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posted by janrinok on Monday March 17 2014, @12:36PM   Printer-friendly
from the faster-and-faster dept.

NezSez writes regarding an article in extremetech:

"SATA Express is SATA and PCIe over cables (preserving backwards compatibility) and NVMe is the next improvement of AHCI with much lower latencies by using the PCIe bus/lanes. Both have been developed to improve access to SSD's which have their own processors on-board and can communicate quicker than mechanical drives. The specifications look good (up to 4 times faster and can scale with improvements of PCIe) but analysts suspect it will only be adopted for small form factors.

 
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  • (Score: 3, Interesting) by mhajicek on Monday March 17 2014, @02:28PM

    by mhajicek (51) on Monday March 17 2014, @02:28PM (#17604)

    Can't be sure but I think he was thinking about plugging the ssd straight onto the mobo kind of like a video card.

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  • (Score: 1) by guises on Monday March 17 2014, @02:52PM

    by guises (3116) on Monday March 17 2014, @02:52PM (#17624)

    Doubtless he was, but you lose flexibility that way and only gain a tiny impedance advantage. I can't imagine that has a significant impact on speed.

    • (Score: 3, Interesting) by wantkitteh on Monday March 17 2014, @03:22PM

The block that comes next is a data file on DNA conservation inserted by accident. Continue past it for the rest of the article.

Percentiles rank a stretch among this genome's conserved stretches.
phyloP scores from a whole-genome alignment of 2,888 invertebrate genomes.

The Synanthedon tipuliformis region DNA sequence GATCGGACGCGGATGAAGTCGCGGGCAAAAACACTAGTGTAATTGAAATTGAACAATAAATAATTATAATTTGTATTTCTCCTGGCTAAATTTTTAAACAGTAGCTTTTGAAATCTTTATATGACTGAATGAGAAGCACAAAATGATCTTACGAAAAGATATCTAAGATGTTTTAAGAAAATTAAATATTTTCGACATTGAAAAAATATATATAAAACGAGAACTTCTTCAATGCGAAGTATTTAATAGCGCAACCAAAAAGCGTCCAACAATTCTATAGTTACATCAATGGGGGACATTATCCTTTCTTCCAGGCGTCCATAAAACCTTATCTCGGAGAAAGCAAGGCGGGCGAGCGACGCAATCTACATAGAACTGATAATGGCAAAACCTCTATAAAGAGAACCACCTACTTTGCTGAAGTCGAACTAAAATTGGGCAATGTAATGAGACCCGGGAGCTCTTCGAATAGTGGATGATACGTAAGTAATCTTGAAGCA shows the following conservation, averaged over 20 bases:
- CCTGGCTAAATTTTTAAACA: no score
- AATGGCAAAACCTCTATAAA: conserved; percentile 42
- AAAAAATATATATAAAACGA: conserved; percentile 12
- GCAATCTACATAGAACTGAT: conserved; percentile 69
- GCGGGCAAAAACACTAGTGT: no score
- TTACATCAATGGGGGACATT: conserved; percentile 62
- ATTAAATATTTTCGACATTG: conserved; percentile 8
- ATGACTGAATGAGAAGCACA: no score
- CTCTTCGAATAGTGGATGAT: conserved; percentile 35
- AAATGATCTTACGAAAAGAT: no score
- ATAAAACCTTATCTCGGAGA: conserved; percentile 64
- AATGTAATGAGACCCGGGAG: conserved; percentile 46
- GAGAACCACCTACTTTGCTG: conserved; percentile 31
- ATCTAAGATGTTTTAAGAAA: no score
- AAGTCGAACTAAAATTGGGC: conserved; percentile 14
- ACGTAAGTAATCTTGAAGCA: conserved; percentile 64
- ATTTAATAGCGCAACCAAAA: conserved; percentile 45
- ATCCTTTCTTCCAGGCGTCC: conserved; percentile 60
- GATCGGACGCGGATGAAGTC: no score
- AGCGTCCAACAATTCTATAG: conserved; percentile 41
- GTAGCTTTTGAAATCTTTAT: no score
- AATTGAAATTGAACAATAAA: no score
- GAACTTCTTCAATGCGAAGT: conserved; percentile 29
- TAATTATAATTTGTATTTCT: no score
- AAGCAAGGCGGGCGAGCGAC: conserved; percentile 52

by wantkitteh (3362) on Monday March 17 2014, @03:22PM (#17645) Homepage Journal

      I wasn't thinking so much about impedance as the drastic reduction in the conductor length (millimeters instead of meters) reducing signal noise.

  • (Score: 3, Interesting) by wantkitteh on Monday March 17 2014, @03:19PM

    by wantkitteh (3362) on Monday March 17 2014, @03:19PM (#17642) Homepage Journal

    I was visualizing another row of slots very much like SIMM slots on the motherboard, effectively segregating the market into performance storage (solid state) and volume storage (mechanical). I'm assuming there would also be cartridge-style hot-swappable SSD units as well, much the same way the SATA backplane layout has enabled standard internal drives to be hot mounted into bays without the use of caddies.